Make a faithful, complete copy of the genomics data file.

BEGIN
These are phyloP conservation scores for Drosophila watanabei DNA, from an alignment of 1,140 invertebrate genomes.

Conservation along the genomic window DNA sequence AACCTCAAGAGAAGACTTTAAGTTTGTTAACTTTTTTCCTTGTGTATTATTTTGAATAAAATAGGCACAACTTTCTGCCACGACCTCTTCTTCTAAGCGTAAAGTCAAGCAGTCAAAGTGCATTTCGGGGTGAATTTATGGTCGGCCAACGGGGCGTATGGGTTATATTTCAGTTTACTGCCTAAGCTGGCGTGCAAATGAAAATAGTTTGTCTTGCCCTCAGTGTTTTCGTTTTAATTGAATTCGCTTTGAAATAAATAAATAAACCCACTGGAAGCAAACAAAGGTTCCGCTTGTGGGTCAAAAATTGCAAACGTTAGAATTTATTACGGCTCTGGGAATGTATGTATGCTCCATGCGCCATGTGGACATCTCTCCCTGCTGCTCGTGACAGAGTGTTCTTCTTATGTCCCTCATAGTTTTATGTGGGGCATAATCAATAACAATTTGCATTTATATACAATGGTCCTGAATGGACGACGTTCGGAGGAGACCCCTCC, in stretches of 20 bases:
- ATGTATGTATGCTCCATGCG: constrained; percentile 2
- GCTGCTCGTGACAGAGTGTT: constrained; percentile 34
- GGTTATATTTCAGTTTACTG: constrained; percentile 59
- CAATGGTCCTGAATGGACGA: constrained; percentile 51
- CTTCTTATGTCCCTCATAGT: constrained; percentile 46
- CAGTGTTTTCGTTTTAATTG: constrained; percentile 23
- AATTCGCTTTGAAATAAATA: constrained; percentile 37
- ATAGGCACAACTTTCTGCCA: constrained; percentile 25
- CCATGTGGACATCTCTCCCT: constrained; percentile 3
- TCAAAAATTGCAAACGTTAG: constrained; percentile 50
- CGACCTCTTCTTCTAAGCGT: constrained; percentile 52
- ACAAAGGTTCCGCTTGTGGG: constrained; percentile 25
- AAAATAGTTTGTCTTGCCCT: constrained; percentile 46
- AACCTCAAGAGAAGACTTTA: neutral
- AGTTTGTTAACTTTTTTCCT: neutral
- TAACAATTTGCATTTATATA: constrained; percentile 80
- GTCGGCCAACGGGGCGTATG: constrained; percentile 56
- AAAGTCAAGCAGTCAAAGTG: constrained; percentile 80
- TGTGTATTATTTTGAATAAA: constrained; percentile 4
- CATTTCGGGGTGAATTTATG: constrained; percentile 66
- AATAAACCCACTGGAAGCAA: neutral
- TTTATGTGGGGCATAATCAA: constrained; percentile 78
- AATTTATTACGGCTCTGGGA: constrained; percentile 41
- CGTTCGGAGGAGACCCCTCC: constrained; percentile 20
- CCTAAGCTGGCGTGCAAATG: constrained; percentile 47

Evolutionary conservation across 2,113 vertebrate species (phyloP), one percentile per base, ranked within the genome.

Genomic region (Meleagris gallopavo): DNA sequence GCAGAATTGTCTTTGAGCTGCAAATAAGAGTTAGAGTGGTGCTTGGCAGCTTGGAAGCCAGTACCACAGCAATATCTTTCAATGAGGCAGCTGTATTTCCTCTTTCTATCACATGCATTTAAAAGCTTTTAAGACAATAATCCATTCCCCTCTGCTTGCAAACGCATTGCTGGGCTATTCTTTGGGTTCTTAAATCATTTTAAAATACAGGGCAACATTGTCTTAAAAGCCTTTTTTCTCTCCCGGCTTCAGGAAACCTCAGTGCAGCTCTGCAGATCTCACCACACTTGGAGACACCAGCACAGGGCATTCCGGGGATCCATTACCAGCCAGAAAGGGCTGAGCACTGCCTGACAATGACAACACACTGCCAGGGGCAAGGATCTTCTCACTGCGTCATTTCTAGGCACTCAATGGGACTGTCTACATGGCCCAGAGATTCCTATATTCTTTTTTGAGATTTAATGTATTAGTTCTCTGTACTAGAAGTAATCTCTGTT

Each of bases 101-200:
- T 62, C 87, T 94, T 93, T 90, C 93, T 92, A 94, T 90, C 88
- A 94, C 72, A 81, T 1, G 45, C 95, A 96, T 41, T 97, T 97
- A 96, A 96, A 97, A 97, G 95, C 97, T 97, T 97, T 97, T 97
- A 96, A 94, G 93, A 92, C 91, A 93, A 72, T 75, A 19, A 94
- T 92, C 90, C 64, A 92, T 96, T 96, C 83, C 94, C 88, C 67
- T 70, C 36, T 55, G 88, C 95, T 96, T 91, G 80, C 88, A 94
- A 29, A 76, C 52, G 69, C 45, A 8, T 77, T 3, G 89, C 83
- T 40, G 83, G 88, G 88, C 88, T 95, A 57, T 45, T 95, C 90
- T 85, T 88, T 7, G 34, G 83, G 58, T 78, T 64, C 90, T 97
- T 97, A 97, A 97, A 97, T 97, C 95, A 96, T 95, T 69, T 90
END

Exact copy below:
These are phyloP conservation scores for Drosophila watanabei DNA, from an alignment of 1,140 invertebrate genomes.

Conservation along the genomic window DNA sequence AACCTCAAGAGAAGACTTTAAGTTTGTTAACTTTTTTCCTTGTGTATTATTTTGAATAAAATAGGCACAACTTTCTGCCACGACCTCTTCTTCTAAGCGTAAAGTCAAGCAGTCAAAGTGCATTTCGGGGTGAATTTATGGTCGGCCAACGGGGCGTATGGGTTATATTTCAGTTTACTGCCTAAGCTGGCGTGCAAATGAAAATAGTTTGTCTTGCCCTCAGTGTTTTCGTTTTAATTGAATTCGCTTTGAAATAAATAAATAAACCCACTGGAAGCAAACAAAGGTTCCGCTTGTGGGTCAAAAATTGCAAACGTTAGAATTTATTACGGCTCTGGGAATGTATGTATGCTCCATGCGCCATGTGGACATCTCTCCCTGCTGCTCGTGACAGAGTGTTCTTCTTATGTCCCTCATAGTTTTATGTGGGGCATAATCAATAACAATTTGCATTTATATACAATGGTCCTGAATGGACGACGTTCGGAGGAGACCCCTCC, in stretches of 20 bases:
- ATGTATGTATGCTCCATGCG: constrained; percentile 2
- GCTGCTCGTGACAGAGTGTT: constrained; percentile 34
- GGTTATATTTCAGTTTACTG: constrained; percentile 59
- CAATGGTCCTGAATGGACGA: constrained; percentile 51
- CTTCTTATGTCCCTCATAGT: constrained; percentile 46
- CAGTGTTTTCGTTTTAATTG: constrained; percentile 23
- AATTCGCTTTGAAATAAATA: constrained; percentile 37
- ATAGGCACAACTTTCTGCCA: constrained; percentile 25
- CCATGTGGACATCTCTCCCT: constrained; percentile 3
- TCAAAAATTGCAAACGTTAG: constrained; percentile 50
- CGACCTCTTCTTCTAAGCGT: constrained; percentile 52
- ACAAAGGTTCCGCTTGTGGG: constrained; percentile 25
- AAAATAGTTTGTCTTGCCCT: constrained; percentile 46
- AACCTCAAGAGAAGACTTTA: neutral
- AGTTTGTTAACTTTTTTCCT: neutral
- TAACAATTTGCATTTATATA: constrained; percentile 80
- GTCGGCCAACGGGGCGTATG: constrained; percentile 56
- AAAGTCAAGCAGTCAAAGTG: constrained; percentile 80
- TGTGTATTATTTTGAATAAA: constrained; percentile 4
- CATTTCGGGGTGAATTTATG: constrained; percentile 66
- AATAAACCCACTGGAAGCAA: neutral
- TTTATGTGGGGCATAATCAA: constrained; percentile 78
- AATTTATTACGGCTCTGGGA: constrained; percentile 41
- CGTTCGGAGGAGACCCCTCC: constrained; percentile 20
- CCTAAGCTGGCGTGCAAATG: constrained; percentile 47

Evolutionary conservation across 2,113 vertebrate species (phyloP), one percentile per base, ranked within the genome.

Genomic region (Meleagris gallopavo): DNA sequence GCAGAATTGTCTTTGAGCTGCAAATAAGAGTTAGAGTGGTGCTTGGCAGCTTGGAAGCCAGTACCACAGCAATATCTTTCAATGAGGCAGCTGTATTTCCTCTTTCTATCACATGCATTTAAAAGCTTTTAAGACAATAATCCATTCCCCTCTGCTTGCAAACGCATTGCTGGGCTATTCTTTGGGTTCTTAAATCATTTTAAAATACAGGGCAACATTGTCTTAAAAGCCTTTTTTCTCTCCCGGCTTCAGGAAACCTCAGTGCAGCTCTGCAGATCTCACCACACTTGGAGACACCAGCACAGGGCATTCCGGGGATCCATTACCAGCCAGAAAGGGCTGAGCACTGCCTGACAATGACAACACACTGCCAGGGGCAAGGATCTTCTCACTGCGTCATTTCTAGGCACTCAATGGGACTGTCTACATGGCCCAGAGATTCCTATATTCTTTTTTGAGATTTAATGTATTAGTTCTCTGTACTAGAAGTAATCTCTGTT

Each of bases 101-200:
- T 62, C 87, T 94, T 93, T 90, C 93, T 92, A 94, T 90, C 88
- A 94, C 72, A 81, T 1, G 45, C 95, A 96, T 41, T 97, T 97
- A 96, A 96, A 97, A 97, G 95, C 97, T 97, T 97, T 97, T 97
- A 96, A 94, G 93, A 92, C 91, A 93, A 72, T 75, A 19, A 94
- T 92, C 90, C 64, A 92, T 96, T 96, C 83, C 94, C 88, C 67
- T 70, C 36, T 55, G 88, C 95, T 96, T 91, G 80, C 88, A 94
- A 29, A 76, C 52, G 69, C 45, A 8, T 77, T 3, G 89, C 83
- T 40, G 83, G 88, G 88, C 88, T 95, A 57, T 45, T 95, C 90
- T 85, T 88, T 7, G 34, G 83, G 58, T 78, T 64, C 90, T 97
- T 97, A 97, A 97, A 97, T 97, C 95, A 96, T 95, T 69, T 90